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Have we grown that fast? Making sense of India's new GDP numbers


Is there something else that we ought to take into account, such as the new formula for calculating India’s GDP — a change that was made from last year?(Illustration: Abhimanyu Sinha)

有没有其他一些什么应该让我们考虑在内的,比如说用于印度GDP计算的新公式——与去年所制作相比的一大改变?(插图:Abhimanyu Sinha)

First, here’s a bit about the new formula. Before it was changed last year, the goods produced or traded that make up one part of India’s GDP (the other parts are made up of farm output and services) were measured by aggregating factory output — by counting the number of units produced and traded by companies.

首先,这里有一些与新公式有关的。在去年发生改变之前,生产出的或是进行贸易了的货物占了印度GDP 的一部分(另一部分是由农场产出和服务组成),是用工厂总产量来进行测量的——通过计算公司的产出单位数量和已进行贸易了的单位数量。

Under the new formula, it is the value and not the number of units of factory output that is aggregated to get a measure of the goods produced.


Does that make a difference? It does.


A simple (and perhaps, simplistic) example is of a car factory. If it produces and sells the same number of cars this year as it did last year but improves the per unit value of the car (think upgrades or higher value models) then under the new formula, it would contribute to a higher growth rate, but because there is no increase in the actual number of units produced, it may not have grown at all under the old formula.


The new formula relies on more exhaustive data. Under a new ministry of corporate affairs (MCA) guideline, all companies (500,000 already have and more are signing up) have to upload balance sheet data on the MCA’s records and this captures the value added by all activities of manufacturing, trading and even marketing.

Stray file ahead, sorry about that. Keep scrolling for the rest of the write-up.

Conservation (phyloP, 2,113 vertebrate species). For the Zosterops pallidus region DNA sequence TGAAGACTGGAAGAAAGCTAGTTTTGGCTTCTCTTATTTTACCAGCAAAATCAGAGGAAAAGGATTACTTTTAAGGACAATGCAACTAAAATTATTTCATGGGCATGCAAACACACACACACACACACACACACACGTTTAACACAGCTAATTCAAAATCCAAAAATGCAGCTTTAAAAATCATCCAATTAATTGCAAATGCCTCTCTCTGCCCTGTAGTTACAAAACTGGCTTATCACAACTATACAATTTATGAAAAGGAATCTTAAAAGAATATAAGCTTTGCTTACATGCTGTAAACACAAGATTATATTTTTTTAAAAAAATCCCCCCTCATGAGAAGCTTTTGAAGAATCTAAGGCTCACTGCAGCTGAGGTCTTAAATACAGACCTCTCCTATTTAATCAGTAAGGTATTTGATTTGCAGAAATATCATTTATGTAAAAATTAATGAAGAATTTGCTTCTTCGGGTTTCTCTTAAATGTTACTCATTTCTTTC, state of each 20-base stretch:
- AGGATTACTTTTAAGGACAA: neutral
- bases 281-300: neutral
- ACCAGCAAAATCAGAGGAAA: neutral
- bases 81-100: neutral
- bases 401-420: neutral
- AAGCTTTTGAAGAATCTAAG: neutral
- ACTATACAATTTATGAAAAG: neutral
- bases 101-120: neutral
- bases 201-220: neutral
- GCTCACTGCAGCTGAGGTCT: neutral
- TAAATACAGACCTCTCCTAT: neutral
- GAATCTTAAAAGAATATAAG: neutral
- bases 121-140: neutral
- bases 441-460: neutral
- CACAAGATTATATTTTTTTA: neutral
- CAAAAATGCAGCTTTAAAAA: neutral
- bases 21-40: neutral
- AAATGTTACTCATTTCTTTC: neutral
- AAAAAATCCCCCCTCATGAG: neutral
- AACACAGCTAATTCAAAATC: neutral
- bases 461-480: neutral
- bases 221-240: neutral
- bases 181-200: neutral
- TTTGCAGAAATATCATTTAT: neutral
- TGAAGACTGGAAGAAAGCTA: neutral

All of this means the new method for computing GDP, which takes 2011-12 (when GDP grew 6.7%) as the base year, has bumped up India’s estimates of growth. In 2012-13, the new formula estimates growth at 5.1% (under the old one, it was 4.5%); in 2013-14, it is 6.9% (the old estimate was 4.7%); and, as we all know by the high-decibel crowing that came in its wake, in 2014-15, it was 7.3%.

所有这一切都意味着计算GDP的新方法(2011 - 2012(这期间的GDP增长了6.7%)年间就是用此方法计算的第一年),使得印度的增长估计值快速增长。在2012 - 2013年间,新公式下的估计增长率为5.1%(在旧公式下是4.5%);在2013 – 2014年间, 新公式下的估计增长率为6.9%(旧公式下是4.7%);还有,正如我们所知的在其觉醒之后的高调啼叫,在2014 – 2015年间,这个数据是7.3%。

There’s obviously no ‘old data’ for 2014-15 but estimates suggest that the old method may have pegged growth at 6.3-6.8%. All of this may mean something else too.

显然2014 – 2015年间没有的旧公式下的数据,但据估计,旧公式下的增长率可能是6.3 - -6.8%。所有这一切也可能意味着别的东西。

Last week, FM Arun Jaitley told US investors that India could attain double-digit growth soon. He wasn’t kidding. Because what’s 10% now could’ve been just 8% before!


Unfortunately, economic growth is not all about how it is measured. And the first couple of months of 2015-16 haven’t exactly been promising: domestic car sales grew 18% in April but only 7.7% in May; exports and imports — both an index of economic activity — slumped in May; and despite last year’s 7.3% growth, most indicators show that consumer spending and investment continues to be sluggish.


Another measure of economic development also seems dismal: jobs.


Between December 2013 and December 2014, India added an impressive 421,000 jobs but that figure is a mere drop if you consider that every year there are 15 million Indians who join the ranks of those who are seeking jobs.


If 10 is to really be the new 8, many things have to change — not merely a formula.